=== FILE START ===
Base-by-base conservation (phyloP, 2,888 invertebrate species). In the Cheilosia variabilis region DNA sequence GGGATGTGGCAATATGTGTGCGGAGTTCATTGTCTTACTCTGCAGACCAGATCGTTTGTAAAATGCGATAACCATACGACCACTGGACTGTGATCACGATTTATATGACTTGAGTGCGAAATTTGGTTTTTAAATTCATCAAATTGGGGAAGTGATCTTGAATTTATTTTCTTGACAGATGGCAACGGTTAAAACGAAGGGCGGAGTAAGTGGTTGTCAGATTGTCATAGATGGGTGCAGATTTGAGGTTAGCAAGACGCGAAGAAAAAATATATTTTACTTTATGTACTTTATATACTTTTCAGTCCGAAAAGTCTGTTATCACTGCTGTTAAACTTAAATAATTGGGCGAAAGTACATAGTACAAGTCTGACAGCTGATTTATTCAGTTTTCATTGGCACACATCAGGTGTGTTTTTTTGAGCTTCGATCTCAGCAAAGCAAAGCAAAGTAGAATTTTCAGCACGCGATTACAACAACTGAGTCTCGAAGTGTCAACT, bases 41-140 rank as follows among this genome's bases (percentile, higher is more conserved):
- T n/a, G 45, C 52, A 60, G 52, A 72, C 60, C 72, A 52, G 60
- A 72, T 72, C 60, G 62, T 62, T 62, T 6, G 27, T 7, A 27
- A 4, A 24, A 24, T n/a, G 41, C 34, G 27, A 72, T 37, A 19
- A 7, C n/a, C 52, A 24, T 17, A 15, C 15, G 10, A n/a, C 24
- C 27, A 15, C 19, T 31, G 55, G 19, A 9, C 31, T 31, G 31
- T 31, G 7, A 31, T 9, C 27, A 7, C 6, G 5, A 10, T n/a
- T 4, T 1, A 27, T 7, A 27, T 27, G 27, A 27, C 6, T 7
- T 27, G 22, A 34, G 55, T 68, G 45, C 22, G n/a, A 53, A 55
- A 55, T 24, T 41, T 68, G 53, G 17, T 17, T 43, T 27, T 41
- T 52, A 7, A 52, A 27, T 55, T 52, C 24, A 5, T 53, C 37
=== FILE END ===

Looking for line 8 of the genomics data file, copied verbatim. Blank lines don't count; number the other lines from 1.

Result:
- T 4, T 1, A 27, T 7, A 27, T 27, G 27, A 27, C 6, T 7